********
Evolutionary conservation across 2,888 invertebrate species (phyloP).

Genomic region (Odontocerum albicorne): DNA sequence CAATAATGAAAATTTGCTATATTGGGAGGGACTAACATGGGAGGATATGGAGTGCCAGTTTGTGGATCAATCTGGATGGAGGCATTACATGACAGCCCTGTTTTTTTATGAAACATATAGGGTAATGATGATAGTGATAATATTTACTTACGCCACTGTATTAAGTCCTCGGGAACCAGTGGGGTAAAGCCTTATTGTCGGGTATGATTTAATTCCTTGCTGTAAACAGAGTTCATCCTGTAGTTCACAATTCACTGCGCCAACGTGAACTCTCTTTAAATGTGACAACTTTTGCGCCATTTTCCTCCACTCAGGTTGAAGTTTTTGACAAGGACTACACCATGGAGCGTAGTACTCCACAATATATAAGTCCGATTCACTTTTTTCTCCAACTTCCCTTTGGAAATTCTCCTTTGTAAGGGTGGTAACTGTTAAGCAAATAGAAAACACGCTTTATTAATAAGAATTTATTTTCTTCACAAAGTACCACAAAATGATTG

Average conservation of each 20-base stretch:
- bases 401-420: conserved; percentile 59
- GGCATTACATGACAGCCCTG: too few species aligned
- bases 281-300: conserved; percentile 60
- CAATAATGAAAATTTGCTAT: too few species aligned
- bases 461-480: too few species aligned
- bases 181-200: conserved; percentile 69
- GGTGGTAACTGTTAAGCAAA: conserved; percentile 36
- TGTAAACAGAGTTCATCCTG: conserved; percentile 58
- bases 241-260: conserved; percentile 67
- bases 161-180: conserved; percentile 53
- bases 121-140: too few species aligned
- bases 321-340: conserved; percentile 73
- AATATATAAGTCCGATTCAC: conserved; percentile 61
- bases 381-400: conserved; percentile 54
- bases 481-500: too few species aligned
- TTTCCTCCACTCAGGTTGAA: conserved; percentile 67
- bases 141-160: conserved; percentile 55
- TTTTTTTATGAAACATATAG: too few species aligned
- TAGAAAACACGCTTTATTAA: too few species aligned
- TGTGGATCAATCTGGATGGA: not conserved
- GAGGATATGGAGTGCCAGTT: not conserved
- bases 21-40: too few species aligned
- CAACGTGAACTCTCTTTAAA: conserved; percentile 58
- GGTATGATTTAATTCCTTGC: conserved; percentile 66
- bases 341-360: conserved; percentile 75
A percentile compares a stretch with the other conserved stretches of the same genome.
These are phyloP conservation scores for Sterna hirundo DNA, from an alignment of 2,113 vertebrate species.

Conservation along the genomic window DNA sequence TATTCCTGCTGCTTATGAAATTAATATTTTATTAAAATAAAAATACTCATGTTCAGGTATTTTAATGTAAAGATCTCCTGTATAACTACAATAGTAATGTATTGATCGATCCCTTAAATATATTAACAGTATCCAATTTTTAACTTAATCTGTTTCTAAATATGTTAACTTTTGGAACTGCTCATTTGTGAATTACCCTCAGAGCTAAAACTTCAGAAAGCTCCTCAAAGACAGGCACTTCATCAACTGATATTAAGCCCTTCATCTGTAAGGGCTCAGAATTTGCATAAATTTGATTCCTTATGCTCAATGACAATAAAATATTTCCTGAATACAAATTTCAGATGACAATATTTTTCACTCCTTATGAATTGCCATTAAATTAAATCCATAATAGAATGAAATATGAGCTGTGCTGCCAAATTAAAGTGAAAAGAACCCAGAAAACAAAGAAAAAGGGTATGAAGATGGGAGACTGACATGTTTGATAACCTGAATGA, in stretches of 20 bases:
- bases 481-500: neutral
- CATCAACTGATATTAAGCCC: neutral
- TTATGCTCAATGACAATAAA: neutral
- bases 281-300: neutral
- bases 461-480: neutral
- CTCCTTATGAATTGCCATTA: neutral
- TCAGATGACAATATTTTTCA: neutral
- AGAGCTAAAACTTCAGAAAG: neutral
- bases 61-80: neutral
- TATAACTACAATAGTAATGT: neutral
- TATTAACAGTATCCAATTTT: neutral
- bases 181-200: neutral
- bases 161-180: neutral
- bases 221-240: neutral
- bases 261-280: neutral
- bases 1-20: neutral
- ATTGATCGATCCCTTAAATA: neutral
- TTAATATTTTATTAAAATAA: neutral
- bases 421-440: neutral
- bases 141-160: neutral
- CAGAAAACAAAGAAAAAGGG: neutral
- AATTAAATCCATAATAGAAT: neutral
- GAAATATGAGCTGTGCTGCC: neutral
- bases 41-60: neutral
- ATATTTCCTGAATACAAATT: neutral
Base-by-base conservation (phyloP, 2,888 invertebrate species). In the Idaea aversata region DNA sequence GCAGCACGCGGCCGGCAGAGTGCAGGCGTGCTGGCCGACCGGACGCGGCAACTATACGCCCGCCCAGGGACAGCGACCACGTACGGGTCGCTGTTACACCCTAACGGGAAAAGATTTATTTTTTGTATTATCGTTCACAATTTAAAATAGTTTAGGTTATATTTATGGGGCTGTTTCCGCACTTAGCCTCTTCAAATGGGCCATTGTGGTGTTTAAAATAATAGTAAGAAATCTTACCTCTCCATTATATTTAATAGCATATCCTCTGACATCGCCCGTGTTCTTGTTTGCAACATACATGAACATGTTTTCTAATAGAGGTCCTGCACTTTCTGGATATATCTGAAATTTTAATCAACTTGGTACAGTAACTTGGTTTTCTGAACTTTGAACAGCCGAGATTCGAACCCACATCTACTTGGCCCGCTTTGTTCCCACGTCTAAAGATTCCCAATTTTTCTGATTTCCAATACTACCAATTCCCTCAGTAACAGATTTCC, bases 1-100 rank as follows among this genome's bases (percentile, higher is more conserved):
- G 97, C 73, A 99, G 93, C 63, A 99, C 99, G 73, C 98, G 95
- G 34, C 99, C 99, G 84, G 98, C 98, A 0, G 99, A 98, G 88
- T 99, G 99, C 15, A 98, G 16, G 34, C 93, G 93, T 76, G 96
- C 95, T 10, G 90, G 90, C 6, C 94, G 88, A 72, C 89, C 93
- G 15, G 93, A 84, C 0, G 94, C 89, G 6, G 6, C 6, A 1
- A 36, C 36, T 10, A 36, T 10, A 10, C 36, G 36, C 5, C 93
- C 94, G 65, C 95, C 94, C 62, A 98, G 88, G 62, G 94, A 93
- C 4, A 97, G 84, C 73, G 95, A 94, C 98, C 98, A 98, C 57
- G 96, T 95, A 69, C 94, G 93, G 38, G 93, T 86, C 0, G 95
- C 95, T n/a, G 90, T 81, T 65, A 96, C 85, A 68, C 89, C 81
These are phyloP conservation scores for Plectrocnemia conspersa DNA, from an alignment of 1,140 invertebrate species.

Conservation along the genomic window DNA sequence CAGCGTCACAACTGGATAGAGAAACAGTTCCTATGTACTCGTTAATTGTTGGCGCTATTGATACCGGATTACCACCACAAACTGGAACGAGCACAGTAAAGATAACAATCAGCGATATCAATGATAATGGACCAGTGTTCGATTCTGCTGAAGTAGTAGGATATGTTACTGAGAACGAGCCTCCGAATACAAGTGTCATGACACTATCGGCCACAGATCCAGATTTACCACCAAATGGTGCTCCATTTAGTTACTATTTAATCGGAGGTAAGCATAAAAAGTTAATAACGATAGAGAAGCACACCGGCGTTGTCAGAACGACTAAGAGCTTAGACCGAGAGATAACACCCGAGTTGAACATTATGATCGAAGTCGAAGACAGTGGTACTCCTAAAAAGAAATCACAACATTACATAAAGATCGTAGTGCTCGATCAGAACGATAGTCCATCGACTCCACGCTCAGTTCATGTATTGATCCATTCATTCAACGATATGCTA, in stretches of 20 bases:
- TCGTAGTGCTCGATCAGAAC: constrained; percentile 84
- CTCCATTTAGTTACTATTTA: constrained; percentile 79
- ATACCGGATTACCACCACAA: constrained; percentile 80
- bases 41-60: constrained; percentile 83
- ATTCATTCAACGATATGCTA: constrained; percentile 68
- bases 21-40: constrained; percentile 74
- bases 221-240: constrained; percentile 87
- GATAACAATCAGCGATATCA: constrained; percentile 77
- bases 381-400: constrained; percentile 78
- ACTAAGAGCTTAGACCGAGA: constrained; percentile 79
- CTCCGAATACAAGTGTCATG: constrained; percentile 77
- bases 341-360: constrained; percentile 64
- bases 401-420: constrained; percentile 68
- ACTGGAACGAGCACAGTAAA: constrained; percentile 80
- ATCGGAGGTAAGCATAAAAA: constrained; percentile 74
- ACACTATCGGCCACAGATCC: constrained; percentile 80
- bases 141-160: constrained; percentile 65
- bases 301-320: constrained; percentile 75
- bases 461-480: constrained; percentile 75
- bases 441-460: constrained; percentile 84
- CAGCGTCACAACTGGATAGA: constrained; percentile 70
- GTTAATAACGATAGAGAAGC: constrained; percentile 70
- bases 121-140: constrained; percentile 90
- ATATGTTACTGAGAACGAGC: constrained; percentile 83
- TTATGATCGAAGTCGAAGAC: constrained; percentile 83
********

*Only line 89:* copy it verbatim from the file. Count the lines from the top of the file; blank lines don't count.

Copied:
- bases 441-460: constrained; percentile 84